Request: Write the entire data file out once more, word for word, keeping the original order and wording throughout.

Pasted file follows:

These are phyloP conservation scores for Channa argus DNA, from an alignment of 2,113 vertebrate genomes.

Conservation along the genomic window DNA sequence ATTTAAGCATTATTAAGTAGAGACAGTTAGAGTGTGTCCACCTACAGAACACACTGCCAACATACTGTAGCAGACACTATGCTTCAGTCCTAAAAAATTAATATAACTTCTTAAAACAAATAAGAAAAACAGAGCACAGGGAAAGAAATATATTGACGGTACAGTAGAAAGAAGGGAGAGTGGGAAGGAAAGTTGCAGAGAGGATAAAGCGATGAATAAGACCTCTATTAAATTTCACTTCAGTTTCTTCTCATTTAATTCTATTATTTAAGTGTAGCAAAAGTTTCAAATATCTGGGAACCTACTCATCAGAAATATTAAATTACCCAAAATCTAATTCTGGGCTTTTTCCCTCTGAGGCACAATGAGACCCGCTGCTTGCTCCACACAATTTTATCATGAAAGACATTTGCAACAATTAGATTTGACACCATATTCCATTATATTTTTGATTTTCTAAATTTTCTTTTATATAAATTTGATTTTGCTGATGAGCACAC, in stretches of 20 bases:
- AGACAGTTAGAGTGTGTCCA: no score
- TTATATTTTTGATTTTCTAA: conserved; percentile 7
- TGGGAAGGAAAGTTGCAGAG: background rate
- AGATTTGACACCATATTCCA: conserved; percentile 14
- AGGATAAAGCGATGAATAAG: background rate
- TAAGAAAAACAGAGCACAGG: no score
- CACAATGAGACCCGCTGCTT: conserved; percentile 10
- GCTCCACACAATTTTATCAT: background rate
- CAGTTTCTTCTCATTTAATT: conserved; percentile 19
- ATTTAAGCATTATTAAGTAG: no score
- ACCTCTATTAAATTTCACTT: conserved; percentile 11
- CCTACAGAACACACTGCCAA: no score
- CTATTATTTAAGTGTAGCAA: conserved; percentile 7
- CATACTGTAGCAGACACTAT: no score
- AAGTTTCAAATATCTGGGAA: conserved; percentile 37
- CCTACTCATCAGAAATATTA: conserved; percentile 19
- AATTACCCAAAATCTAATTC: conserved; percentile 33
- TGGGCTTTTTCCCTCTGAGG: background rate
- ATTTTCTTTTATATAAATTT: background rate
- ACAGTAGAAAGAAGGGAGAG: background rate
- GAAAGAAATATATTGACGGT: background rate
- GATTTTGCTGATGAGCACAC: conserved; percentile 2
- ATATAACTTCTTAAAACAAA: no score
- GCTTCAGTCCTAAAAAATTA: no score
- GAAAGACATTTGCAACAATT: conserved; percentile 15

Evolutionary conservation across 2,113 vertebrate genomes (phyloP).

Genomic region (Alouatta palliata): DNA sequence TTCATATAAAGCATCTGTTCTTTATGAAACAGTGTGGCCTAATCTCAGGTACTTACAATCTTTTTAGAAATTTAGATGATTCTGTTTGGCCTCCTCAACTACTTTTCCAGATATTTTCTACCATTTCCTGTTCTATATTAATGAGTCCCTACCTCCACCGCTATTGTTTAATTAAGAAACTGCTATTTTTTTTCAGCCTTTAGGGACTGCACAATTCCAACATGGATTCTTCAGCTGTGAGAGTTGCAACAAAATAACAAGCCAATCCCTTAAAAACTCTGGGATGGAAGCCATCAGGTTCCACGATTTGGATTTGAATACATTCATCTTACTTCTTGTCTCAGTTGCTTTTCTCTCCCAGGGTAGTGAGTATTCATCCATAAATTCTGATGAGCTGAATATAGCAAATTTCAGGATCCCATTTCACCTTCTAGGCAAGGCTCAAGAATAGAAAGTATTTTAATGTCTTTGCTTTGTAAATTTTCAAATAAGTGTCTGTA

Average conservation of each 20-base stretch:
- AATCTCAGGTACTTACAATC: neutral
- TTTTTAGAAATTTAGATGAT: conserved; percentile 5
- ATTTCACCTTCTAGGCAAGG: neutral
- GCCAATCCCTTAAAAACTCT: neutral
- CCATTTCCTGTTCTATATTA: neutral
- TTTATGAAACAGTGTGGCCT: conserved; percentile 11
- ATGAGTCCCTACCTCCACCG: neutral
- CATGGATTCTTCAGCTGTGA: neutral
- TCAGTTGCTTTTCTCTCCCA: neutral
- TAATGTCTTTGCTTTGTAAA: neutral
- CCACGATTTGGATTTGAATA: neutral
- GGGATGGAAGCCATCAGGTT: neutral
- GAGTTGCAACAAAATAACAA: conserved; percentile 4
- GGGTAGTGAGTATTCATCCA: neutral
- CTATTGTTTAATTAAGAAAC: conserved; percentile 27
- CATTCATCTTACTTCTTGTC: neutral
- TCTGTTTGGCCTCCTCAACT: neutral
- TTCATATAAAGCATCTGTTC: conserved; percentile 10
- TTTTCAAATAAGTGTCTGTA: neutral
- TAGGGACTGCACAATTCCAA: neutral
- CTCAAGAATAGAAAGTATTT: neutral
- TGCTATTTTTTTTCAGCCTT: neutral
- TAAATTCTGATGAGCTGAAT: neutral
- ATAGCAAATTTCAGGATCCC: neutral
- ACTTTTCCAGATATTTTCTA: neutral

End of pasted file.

These are phyloP conservation scores for Channa argus DNA, from an alignment of 2,113 vertebrate genomes.

Conservation along the genomic window DNA sequence ATTTAAGCATTATTAAGTAGAGACAGTTAGAGTGTGTCCACCTACAGAACACACTGCCAACATACTGTAGCAGACACTATGCTTCAGTCCTAAAAAATTAATATAACTTCTTAAAACAAATAAGAAAAACAGAGCACAGGGAAAGAAATATATTGACGGTACAGTAGAAAGAAGGGAGAGTGGGAAGGAAAGTTGCAGAGAGGATAAAGCGATGAATAAGACCTCTATTAAATTTCACTTCAGTTTCTTCTCATTTAATTCTATTATTTAAGTGTAGCAAAAGTTTCAAATATCTGGGAACCTACTCATCAGAAATATTAAATTACCCAAAATCTAATTCTGGGCTTTTTCCCTCTGAGGCACAATGAGACCCGCTGCTTGCTCCACACAATTTTATCATGAAAGACATTTGCAACAATTAGATTTGACACCATATTCCATTATATTTTTGATTTTCTAAATTTTCTTTTATATAAATTTGATTTTGCTGATGAGCACAC, in stretches of 20 bases:
- AGACAGTTAGAGTGTGTCCA: no score
- TTATATTTTTGATTTTCTAA: conserved; percentile 7
- TGGGAAGGAAAGTTGCAGAG: background rate
- AGATTTGACACCATATTCCA: conserved; percentile 14
- AGGATAAAGCGATGAATAAG: background rate
- TAAGAAAAACAGAGCACAGG: no score
- CACAATGAGACCCGCTGCTT: conserved; percentile 10
- GCTCCACACAATTTTATCAT: background rate
- CAGTTTCTTCTCATTTAATT: conserved; percentile 19
- ATTTAAGCATTATTAAGTAG: no score
- ACCTCTATTAAATTTCACTT: conserved; percentile 11
- CCTACAGAACACACTGCCAA: no score
- CTATTATTTAAGTGTAGCAA: conserved; percentile 7
- CATACTGTAGCAGACACTAT: no score
- AAGTTTCAAATATCTGGGAA: conserved; percentile 37
- CCTACTCATCAGAAATATTA: conserved; percentile 19
- AATTACCCAAAATCTAATTC: conserved; percentile 33
- TGGGCTTTTTCCCTCTGAGG: background rate
- ATTTTCTTTTATATAAATTT: background rate
- ACAGTAGAAAGAAGGGAGAG: background rate
- GAAAGAAATATATTGACGGT: background rate
- GATTTTGCTGATGAGCACAC: conserved; percentile 2
- ATATAACTTCTTAAAACAAA: no score
- GCTTCAGTCCTAAAAAATTA: no score
- GAAAGACATTTGCAACAATT: conserved; percentile 15

Evolutionary conservation across 2,113 vertebrate genomes (phyloP).

Genomic region (Alouatta palliata): DNA sequence TTCATATAAAGCATCTGTTCTTTATGAAACAGTGTGGCCTAATCTCAGGTACTTACAATCTTTTTAGAAATTTAGATGATTCTGTTTGGCCTCCTCAACTACTTTTCCAGATATTTTCTACCATTTCCTGTTCTATATTAATGAGTCCCTACCTCCACCGCTATTGTTTAATTAAGAAACTGCTATTTTTTTTCAGCCTTTAGGGACTGCACAATTCCAACATGGATTCTTCAGCTGTGAGAGTTGCAACAAAATAACAAGCCAATCCCTTAAAAACTCTGGGATGGAAGCCATCAGGTTCCACGATTTGGATTTGAATACATTCATCTTACTTCTTGTCTCAGTTGCTTTTCTCTCCCAGGGTAGTGAGTATTCATCCATAAATTCTGATGAGCTGAATATAGCAAATTTCAGGATCCCATTTCACCTTCTAGGCAAGGCTCAAGAATAGAAAGTATTTTAATGTCTTTGCTTTGTAAATTTTCAAATAAGTGTCTGTA

Average conservation of each 20-base stretch:
- AATCTCAGGTACTTACAATC: neutral
- TTTTTAGAAATTTAGATGAT: conserved; percentile 5
- ATTTCACCTTCTAGGCAAGG: neutral
- GCCAATCCCTTAAAAACTCT: neutral
- CCATTTCCTGTTCTATATTA: neutral
- TTTATGAAACAGTGTGGCCT: conserved; percentile 11
- ATGAGTCCCTACCTCCACCG: neutral
- CATGGATTCTTCAGCTGTGA: neutral
- TCAGTTGCTTTTCTCTCCCA: neutral
- TAATGTCTTTGCTTTGTAAA: neutral
- CCACGATTTGGATTTGAATA: neutral
- GGGATGGAAGCCATCAGGTT: neutral
- GAGTTGCAACAAAATAACAA: conserved; percentile 4
- GGGTAGTGAGTATTCATCCA: neutral
- CTATTGTTTAATTAAGAAAC: conserved; percentile 27
- CATTCATCTTACTTCTTGTC: neutral
- TCTGTTTGGCCTCCTCAACT: neutral
- TTCATATAAAGCATCTGTTC: conserved; percentile 10
- TTTTCAAATAAGTGTCTGTA: neutral
- TAGGGACTGCACAATTCCAA: neutral
- CTCAAGAATAGAAAGTATTT: neutral
- TGCTATTTTTTTTCAGCCTT: neutral
- TAAATTCTGATGAGCTGAAT: neutral
- ATAGCAAATTTCAGGATCCC: neutral
- ACTTTTCCAGATATTTTCTA: neutral